The truth is, you are NOT responsible for anything that happens to you because of any medical product. The company is. They need to make sure they have doctors on board who have the utter most concern of their patients in mind. That these doctors will guarantee medical treatment to any woman, even if it is a few years later. If they cannot do that they should not use these products.

Mesh cannot just be removed. IT IS PERMANENT. If you begin to show symptoms of mesh erosion, retention or one of the many, many complications that can arise, then you need him/her to make that guarantee and put it in writing before you have this surgery. This is the only way that you can trust his/her word.

You can fill up the Internet with articles on women’s health sites to block the word of those injured, but you can never take away the truth of mesh complications. This truth is, your whole world will collapse around you, maybe not at first, maybe you feel safe because you got through the first years, but then suddenly, years later when you are finally reaping the benefits of all your hard work and your career is blossoming. You have raised your children and are now ready for all the special days of graduation, weddings and grandchildren. Life has gone exactly the way you planned and then it hits you. That is what is happening to many women with mesh complications. It is far more prevalent that any pamphlet will tell you. So please get educated BEFORE you wind up like many very sick and ill women in the world who don’t have anywhere to turn. That is the legacy of mesh complications.

 

 

 

 

 

 


7 Comments

  1. lyndi

    I cannot thank you enough for writing this blog. After reading about your experience with Dr. Raz, I called UCLA and made an appt with Larissa Rodriguez. What a wonderful group of people.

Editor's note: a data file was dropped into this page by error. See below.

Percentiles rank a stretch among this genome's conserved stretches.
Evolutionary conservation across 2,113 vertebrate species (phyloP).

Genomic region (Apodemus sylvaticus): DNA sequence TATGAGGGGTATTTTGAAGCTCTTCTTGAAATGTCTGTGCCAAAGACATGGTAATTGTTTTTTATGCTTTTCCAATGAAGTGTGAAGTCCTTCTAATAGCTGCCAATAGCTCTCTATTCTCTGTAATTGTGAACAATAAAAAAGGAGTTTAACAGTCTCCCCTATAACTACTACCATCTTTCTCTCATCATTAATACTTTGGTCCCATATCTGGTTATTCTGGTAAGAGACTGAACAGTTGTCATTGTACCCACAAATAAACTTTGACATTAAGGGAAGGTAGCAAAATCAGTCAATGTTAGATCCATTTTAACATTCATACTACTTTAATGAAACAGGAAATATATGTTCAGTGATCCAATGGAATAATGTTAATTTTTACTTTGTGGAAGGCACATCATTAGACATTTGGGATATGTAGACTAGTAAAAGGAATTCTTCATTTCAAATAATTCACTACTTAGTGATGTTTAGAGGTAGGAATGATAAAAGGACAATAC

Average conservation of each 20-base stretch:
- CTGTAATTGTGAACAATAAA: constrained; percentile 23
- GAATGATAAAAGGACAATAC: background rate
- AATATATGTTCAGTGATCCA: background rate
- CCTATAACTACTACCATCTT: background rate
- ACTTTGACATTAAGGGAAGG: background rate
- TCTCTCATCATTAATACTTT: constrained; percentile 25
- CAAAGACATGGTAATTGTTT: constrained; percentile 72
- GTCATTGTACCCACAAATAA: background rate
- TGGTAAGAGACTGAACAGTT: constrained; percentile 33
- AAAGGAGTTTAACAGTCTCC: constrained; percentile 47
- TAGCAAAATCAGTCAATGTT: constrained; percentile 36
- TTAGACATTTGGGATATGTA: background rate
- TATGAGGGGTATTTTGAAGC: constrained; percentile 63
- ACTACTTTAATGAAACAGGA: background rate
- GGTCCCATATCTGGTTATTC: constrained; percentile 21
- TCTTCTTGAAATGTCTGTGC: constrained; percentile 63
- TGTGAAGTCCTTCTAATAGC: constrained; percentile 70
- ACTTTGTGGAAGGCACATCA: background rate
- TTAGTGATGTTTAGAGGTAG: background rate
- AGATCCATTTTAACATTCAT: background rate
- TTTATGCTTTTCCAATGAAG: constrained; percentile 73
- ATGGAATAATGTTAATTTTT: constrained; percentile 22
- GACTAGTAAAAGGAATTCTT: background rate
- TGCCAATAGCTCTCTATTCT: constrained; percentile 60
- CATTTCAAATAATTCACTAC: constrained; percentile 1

Reply
    1. lavalinda

      I am so glad because you will save yourself much pain and money. It may cost you to go out there but in the end so much savings on your body and mind.

      Reply
  2. Susan

    I wanted to see if there is any information in regards to a Physician qualified & skilled to remove the mesh @ Cleveland Clinic in Cleveland, Ohio? I am from Tennessee..Any information greatly appreciated.

    Reply
    1. lavalinda

      All I can tell you is that many from your State go to UCLA.

      Reply
  3. tinatrasoras@yahoo.com

    I need advice I had the bladder sling put in on Nov. 2012 and have been in pain and I went to a second doctor and now they want to put a pacemaker for the bladder to try and make me a little bit more comfortable pls help dont know what to do

    Reply
    1. lavalinda

      Tina, go out to UCLA urologists and see either Dr. Raz or one of his associates. Look to the right and find the blog.

      Reply
  4. Jeanette Chancellor

    Can anyone advise me re: bowel perforation due to tvm, I am really desperate for information from anyone who has been through the removal surgery.

    Reply